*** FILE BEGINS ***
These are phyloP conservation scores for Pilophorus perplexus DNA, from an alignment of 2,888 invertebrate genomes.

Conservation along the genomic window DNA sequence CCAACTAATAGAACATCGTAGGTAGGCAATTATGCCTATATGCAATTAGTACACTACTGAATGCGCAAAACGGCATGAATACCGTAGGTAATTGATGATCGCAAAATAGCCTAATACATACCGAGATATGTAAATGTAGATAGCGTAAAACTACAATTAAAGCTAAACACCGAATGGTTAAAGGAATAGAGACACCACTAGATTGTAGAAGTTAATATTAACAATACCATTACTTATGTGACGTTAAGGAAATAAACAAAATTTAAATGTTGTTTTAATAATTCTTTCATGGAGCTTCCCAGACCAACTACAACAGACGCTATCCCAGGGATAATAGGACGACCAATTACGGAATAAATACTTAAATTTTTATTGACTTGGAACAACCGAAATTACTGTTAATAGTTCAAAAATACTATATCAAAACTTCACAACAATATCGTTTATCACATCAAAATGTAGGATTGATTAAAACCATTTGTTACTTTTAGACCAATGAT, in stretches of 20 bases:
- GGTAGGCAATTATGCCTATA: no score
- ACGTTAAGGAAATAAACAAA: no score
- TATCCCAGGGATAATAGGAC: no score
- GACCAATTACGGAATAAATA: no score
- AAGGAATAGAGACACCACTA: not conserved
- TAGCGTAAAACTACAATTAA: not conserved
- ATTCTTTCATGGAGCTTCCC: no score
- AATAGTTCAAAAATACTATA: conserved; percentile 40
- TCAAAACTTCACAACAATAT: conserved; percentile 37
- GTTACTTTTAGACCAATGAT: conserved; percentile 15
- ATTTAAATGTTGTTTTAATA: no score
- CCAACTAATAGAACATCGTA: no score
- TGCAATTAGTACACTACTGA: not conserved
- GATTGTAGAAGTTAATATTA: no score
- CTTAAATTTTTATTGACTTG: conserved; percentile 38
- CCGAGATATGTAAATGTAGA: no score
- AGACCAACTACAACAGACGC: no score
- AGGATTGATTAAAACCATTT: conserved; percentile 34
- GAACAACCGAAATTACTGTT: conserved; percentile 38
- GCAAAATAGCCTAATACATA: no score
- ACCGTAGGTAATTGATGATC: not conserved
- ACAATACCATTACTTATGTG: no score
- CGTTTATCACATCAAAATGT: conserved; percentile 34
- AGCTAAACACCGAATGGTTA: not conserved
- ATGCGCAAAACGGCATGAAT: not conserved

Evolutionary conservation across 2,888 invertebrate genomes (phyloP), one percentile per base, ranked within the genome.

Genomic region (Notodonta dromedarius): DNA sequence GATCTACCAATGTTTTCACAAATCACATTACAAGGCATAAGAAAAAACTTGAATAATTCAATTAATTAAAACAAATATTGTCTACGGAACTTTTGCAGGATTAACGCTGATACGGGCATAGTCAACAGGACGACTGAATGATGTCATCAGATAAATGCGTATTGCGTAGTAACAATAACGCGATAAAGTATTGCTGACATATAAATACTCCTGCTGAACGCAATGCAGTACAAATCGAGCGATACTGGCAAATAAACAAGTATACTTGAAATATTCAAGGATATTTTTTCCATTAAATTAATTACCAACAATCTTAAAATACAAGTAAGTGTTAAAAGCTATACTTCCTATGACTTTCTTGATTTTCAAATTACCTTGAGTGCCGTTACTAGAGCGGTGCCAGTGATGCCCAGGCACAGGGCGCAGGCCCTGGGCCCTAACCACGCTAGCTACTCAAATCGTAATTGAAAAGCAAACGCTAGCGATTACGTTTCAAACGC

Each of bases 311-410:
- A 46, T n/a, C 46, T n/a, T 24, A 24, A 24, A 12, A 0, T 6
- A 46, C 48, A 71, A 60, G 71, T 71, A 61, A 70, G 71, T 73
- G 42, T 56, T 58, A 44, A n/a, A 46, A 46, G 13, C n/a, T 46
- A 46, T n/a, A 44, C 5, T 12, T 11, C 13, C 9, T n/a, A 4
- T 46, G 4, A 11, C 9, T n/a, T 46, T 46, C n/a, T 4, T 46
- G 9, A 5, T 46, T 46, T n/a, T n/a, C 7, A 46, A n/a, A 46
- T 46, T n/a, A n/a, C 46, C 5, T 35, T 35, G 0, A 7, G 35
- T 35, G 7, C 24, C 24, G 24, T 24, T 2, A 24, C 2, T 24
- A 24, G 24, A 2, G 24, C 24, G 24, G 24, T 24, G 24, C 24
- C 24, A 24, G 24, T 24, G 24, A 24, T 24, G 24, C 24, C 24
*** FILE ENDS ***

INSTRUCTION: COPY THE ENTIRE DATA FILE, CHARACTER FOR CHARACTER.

These are phyloP conservation scores for Pilophorus perplexus DNA, from an alignment of 2,888 invertebrate genomes.

Conservation along the genomic window DNA sequence CCAACTAATAGAACATCGTAGGTAGGCAATTATGCCTATATGCAATTAGTACACTACTGAATGCGCAAAACGGCATGAATACCGTAGGTAATTGATGATCGCAAAATAGCCTAATACATACCGAGATATGTAAATGTAGATAGCGTAAAACTACAATTAAAGCTAAACACCGAATGGTTAAAGGAATAGAGACACCACTAGATTGTAGAAGTTAATATTAACAATACCATTACTTATGTGACGTTAAGGAAATAAACAAAATTTAAATGTTGTTTTAATAATTCTTTCATGGAGCTTCCCAGACCAACTACAACAGACGCTATCCCAGGGATAATAGGACGACCAATTACGGAATAAATACTTAAATTTTTATTGACTTGGAACAACCGAAATTACTGTTAATAGTTCAAAAATACTATATCAAAACTTCACAACAATATCGTTTATCACATCAAAATGTAGGATTGATTAAAACCATTTGTTACTTTTAGACCAATGAT, in stretches of 20 bases:
- GGTAGGCAATTATGCCTATA: no score
- ACGTTAAGGAAATAAACAAA: no score
- TATCCCAGGGATAATAGGAC: no score
- GACCAATTACGGAATAAATA: no score
- AAGGAATAGAGACACCACTA: not conserved
- TAGCGTAAAACTACAATTAA: not conserved
- ATTCTTTCATGGAGCTTCCC: no score
- AATAGTTCAAAAATACTATA: conserved; percentile 40
- TCAAAACTTCACAACAATAT: conserved; percentile 37
- GTTACTTTTAGACCAATGAT: conserved; percentile 15
- ATTTAAATGTTGTTTTAATA: no score
- CCAACTAATAGAACATCGTA: no score
- TGCAATTAGTACACTACTGA: not conserved
- GATTGTAGAAGTTAATATTA: no score
- CTTAAATTTTTATTGACTTG: conserved; percentile 38
- CCGAGATATGTAAATGTAGA: no score
- AGACCAACTACAACAGACGC: no score
- AGGATTGATTAAAACCATTT: conserved; percentile 34
- GAACAACCGAAATTACTGTT: conserved; percentile 38
- GCAAAATAGCCTAATACATA: no score
- ACCGTAGGTAATTGATGATC: not conserved
- ACAATACCATTACTTATGTG: no score
- CGTTTATCACATCAAAATGT: conserved; percentile 34
- AGCTAAACACCGAATGGTTA: not conserved
- ATGCGCAAAACGGCATGAAT: not conserved

Evolutionary conservation across 2,888 invertebrate genomes (phyloP), one percentile per base, ranked within the genome.

Genomic region (Notodonta dromedarius): DNA sequence GATCTACCAATGTTTTCACAAATCACATTACAAGGCATAAGAAAAAACTTGAATAATTCAATTAATTAAAACAAATATTGTCTACGGAACTTTTGCAGGATTAACGCTGATACGGGCATAGTCAACAGGACGACTGAATGATGTCATCAGATAAATGCGTATTGCGTAGTAACAATAACGCGATAAAGTATTGCTGACATATAAATACTCCTGCTGAACGCAATGCAGTACAAATCGAGCGATACTGGCAAATAAACAAGTATACTTGAAATATTCAAGGATATTTTTTCCATTAAATTAATTACCAACAATCTTAAAATACAAGTAAGTGTTAAAAGCTATACTTCCTATGACTTTCTTGATTTTCAAATTACCTTGAGTGCCGTTACTAGAGCGGTGCCAGTGATGCCCAGGCACAGGGCGCAGGCCCTGGGCCCTAACCACGCTAGCTACTCAAATCGTAATTGAAAAGCAAACGCTAGCGATTACGTTTCAAACGC

Each of bases 311-410:
- A 46, T n/a, C 46, T n/a, T 24, A 24, A 24, A 12, A 0, T 6
- A 46, C 48, A 71, A 60, G 71, T 71, A 61, A 70, G 71, T 73
- G 42, T 56, T 58, A 44, A n/a, A 46, A 46, G 13, C n/a, T 46
- A 46, T n/a, A 44, C 5, T 12, T 11, C 13, C 9, T n/a, A 4
- T 46, G 4, A 11, C 9, T n/a, T 46, T 46, C n/a, T 4, T 46
- G 9, A 5, T 46, T 46, T n/a, T n/a, C 7, A 46, A n/a, A 46
- T 46, T n/a, A n/a, C 46, C 5, T 35, T 35, G 0, A 7, G 35
- T 35, G 7, C 24, C 24, G 24, T 24, T 2, A 24, C 2, T 24
- A 24, G 24, A 2, G 24, C 24, G 24, G 24, T 24, G 24, C 24
- C 24, A 24, G 24, T 24, G 24, A 24, T 24, G 24, C 24, C 24